AFTERWORD

Theroux's splendid introduction takes account of the "sculptural" character of Noland's shaped paintings. Lest this be misunderstood, I should point out that that the paintings themselves are not sculptures. But they do exploit something of the presence of sculpture, something that Picasso did in a different way, but that few other artists have accomplished significantly since the great early Cubists. Noland's "shapes" cut out against the wall, but in addition the shaping in conjunction with color-drawing subtly inflects their surfaces, implying a turning or shifting or opening within the surface. This is purely illusionary, but it adds to the peculiar "sculptural" immediacy if the paintings.

Given this, Theroux's description of Noland as "an anatomist of human response" is particularly apt. Simply to describe these paintings as "physical presences" doesn't do them justice. They awaken what I can only call a bodily response. No other artist that I know of confronts the viewer so immediately and subliminally.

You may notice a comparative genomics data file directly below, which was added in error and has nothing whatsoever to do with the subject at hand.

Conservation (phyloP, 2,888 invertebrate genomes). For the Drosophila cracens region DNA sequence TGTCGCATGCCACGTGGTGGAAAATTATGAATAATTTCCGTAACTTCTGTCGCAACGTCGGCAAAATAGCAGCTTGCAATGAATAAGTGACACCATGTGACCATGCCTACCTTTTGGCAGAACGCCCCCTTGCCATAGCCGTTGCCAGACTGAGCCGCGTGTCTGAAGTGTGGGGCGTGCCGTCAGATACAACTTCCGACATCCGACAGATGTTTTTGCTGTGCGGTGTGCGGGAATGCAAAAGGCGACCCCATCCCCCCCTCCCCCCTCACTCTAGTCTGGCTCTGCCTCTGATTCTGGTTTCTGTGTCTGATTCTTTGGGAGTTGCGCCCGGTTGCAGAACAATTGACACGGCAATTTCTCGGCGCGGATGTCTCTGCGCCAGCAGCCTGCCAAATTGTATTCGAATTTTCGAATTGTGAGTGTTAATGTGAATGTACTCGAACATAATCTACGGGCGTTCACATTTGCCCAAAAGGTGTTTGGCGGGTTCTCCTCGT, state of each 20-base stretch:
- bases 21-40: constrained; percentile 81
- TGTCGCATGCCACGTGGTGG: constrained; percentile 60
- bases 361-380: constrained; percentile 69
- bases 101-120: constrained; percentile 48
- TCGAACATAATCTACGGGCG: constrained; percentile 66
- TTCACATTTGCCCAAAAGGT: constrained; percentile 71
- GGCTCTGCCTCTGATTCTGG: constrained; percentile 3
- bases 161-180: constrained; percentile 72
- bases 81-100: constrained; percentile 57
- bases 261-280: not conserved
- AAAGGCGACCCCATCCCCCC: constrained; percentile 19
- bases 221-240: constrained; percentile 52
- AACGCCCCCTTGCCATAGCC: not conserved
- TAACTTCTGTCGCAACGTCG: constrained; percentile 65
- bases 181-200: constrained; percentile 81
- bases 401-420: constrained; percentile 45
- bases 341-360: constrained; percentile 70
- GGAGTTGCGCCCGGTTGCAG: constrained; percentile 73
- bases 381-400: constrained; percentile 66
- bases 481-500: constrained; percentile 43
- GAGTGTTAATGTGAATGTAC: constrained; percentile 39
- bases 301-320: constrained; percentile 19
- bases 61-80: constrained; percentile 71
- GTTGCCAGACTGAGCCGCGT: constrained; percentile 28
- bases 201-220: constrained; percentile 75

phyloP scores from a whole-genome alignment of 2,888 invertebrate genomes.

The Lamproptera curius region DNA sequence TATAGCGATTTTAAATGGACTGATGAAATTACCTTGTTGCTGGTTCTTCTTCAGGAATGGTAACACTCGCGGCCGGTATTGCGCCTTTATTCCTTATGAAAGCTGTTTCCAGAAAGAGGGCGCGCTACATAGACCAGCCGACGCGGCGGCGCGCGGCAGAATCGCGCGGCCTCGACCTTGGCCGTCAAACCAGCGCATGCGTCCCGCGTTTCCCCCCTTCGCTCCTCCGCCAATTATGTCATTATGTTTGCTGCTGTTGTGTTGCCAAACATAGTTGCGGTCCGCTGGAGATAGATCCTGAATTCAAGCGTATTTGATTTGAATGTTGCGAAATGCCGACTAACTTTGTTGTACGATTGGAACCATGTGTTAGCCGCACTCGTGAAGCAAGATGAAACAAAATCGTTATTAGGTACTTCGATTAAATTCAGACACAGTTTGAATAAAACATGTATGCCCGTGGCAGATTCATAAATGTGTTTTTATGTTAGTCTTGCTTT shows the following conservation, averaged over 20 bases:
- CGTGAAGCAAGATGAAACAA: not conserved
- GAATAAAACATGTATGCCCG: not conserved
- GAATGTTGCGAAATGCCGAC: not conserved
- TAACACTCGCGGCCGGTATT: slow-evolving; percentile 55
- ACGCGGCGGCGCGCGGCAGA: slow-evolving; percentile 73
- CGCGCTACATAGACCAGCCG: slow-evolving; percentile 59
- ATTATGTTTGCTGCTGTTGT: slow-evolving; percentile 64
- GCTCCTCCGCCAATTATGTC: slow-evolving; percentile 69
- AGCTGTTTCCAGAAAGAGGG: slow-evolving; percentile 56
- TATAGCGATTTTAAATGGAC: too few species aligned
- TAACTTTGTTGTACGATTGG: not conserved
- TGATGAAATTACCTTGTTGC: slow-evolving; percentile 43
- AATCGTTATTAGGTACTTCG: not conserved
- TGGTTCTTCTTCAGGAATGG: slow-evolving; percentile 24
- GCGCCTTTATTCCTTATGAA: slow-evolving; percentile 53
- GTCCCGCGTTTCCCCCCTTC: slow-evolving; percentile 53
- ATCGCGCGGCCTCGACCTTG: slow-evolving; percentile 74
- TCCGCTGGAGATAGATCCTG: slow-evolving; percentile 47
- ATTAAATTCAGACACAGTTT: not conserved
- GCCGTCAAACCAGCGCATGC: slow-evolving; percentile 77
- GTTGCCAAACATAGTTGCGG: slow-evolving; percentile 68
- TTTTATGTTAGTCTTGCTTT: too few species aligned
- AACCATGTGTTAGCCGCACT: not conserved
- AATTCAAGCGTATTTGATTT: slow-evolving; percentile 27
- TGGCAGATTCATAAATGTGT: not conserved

I feel bound to note that Theroux's use of the word "picturesque" differs from its traditional. art-historical usage which refers to a certain kind of subject matter in landscape painting, but his own meaning is clear and to the point.

These are risky pictures. Notice how uninflected and close to decorator-colors the grounds often are. In most cases color hugs some of the borders, doing little more than emphasize and subtly inflect it: those emphases and the irregular shapes themselves prize the pictures away from the wall, stamping them out against it ­ yet in the process, in some mysterious way, it calls their own flatness into question. That stamping-out wrenches them away from the merely decorative. These are masterpieces of eloquence and mystery. Years ago, a collector friend purchased one of the originals from an exhibition in New York in 1980. That show was a success d'estime; artists loved it but few collectors did. I've seen that painting many times in my friends home and, after his death, in other locations. No matter where, it was always commanding.

Terry Fenton
Saskatoon, 2006